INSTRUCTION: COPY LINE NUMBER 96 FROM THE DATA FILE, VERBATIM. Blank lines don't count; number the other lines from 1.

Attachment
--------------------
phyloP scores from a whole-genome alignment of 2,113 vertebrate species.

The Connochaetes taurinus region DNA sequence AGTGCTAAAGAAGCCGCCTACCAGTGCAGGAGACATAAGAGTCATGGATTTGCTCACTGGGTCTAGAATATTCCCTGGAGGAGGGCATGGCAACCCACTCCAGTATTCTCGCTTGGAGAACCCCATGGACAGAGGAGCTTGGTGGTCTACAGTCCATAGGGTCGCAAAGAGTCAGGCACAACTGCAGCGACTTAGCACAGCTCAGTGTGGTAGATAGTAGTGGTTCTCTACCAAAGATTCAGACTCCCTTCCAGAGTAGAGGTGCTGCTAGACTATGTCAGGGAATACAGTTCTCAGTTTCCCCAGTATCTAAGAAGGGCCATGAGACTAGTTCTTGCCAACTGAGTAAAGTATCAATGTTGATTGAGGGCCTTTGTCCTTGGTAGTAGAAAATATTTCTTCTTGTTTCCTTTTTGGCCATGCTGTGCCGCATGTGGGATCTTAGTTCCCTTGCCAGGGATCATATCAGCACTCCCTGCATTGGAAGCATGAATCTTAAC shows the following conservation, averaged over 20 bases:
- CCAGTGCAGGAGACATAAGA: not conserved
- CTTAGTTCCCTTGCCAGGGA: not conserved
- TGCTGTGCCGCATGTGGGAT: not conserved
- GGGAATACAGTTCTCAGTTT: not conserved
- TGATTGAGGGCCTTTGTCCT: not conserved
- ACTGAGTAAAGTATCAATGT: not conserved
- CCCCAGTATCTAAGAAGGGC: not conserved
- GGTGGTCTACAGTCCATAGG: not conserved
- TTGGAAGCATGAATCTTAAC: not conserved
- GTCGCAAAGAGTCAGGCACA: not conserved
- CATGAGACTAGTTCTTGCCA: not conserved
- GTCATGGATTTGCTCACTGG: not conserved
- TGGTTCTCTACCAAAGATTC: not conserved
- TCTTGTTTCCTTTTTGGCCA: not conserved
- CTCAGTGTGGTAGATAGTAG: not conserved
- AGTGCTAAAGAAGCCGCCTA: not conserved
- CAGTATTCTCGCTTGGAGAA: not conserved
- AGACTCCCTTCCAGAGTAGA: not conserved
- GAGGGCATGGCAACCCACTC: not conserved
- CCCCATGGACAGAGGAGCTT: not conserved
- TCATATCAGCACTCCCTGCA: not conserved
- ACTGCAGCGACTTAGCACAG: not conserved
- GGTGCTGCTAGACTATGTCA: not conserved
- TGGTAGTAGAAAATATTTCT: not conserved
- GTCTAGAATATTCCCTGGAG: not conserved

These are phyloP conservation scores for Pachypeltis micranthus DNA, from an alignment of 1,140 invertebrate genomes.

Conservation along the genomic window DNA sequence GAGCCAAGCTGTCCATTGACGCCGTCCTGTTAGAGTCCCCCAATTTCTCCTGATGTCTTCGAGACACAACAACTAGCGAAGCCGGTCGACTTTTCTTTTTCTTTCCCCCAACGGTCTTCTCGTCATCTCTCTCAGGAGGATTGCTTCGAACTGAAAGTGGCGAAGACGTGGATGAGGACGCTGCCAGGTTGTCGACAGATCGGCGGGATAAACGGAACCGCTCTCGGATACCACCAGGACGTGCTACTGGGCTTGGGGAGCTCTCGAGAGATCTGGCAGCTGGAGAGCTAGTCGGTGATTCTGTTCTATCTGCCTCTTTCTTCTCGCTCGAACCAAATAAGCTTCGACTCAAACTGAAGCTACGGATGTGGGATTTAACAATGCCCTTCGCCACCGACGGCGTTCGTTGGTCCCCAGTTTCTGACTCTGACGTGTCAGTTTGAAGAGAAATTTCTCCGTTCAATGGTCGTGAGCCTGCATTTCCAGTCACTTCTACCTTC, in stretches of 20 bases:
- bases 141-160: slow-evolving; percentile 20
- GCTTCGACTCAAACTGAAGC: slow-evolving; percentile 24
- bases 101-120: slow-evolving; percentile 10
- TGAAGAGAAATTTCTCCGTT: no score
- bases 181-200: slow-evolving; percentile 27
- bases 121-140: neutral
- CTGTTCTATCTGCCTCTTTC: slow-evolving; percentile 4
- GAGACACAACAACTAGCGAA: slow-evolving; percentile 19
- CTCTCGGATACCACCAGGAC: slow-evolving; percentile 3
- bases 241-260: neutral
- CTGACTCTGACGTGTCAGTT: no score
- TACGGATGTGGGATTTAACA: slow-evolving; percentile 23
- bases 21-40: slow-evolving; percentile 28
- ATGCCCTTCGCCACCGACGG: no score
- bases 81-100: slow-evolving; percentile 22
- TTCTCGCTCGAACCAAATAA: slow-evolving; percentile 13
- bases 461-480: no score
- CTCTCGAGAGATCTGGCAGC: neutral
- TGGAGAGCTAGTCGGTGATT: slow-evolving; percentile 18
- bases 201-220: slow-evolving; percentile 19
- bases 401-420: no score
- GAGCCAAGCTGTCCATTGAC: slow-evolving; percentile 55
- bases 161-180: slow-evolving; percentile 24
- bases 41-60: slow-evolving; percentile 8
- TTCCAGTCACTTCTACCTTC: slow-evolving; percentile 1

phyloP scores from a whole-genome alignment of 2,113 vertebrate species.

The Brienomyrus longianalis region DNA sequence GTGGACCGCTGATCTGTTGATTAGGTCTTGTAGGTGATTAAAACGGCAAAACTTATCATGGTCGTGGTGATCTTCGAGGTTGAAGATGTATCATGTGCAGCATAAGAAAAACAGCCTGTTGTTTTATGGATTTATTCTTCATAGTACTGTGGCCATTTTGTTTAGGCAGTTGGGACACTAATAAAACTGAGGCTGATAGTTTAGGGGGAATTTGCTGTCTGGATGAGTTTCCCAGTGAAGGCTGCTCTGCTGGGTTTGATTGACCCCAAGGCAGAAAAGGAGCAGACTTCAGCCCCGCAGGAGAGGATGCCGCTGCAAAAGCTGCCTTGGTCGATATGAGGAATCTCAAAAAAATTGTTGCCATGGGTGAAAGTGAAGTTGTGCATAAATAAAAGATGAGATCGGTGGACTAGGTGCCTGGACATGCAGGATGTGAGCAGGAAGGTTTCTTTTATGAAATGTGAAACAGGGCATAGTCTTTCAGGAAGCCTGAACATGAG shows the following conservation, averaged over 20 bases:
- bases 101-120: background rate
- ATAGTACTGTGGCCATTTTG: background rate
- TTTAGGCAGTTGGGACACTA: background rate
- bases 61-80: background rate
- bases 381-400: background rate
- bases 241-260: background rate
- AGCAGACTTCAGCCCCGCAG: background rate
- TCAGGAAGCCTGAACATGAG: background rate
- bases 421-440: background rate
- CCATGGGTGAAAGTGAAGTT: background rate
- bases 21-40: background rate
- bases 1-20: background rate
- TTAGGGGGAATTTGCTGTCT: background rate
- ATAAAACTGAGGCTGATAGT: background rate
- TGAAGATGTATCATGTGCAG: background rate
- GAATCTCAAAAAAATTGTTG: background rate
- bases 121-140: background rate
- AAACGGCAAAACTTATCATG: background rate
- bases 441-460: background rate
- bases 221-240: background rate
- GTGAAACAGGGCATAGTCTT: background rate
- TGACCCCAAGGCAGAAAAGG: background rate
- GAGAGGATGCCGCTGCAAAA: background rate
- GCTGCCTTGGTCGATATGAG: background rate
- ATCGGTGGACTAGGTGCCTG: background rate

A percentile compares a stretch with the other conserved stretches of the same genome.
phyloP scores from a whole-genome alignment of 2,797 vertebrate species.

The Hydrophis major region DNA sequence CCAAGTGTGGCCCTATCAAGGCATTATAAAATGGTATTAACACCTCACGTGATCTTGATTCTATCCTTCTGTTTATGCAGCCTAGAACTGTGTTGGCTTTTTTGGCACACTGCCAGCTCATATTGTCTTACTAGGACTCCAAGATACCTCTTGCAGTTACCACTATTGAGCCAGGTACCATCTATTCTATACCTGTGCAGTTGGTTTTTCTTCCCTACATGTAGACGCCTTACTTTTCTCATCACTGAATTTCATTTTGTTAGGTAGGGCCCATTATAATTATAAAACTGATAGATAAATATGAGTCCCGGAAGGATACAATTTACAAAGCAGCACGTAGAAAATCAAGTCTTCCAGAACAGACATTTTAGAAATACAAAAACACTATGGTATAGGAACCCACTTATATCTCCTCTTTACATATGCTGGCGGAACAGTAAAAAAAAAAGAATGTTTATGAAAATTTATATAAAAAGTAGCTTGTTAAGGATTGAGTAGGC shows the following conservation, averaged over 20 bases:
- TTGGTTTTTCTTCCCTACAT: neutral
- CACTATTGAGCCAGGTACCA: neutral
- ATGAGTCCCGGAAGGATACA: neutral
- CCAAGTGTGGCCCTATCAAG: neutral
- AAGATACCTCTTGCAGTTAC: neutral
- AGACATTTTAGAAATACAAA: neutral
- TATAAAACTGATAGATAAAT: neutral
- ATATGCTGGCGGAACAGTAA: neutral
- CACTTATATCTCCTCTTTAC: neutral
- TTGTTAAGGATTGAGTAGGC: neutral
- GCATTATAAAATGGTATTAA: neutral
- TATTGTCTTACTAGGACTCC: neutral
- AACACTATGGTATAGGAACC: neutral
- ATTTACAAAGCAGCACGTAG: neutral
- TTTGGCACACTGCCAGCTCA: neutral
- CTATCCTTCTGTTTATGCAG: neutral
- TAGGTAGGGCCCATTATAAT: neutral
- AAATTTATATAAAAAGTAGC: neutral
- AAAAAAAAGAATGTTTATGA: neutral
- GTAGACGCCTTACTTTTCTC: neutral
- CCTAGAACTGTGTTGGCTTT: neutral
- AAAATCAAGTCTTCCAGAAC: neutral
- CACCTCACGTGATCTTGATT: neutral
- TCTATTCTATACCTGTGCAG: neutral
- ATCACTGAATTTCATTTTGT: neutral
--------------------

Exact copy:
- TATTGTCTTACTAGGACTCC: neutral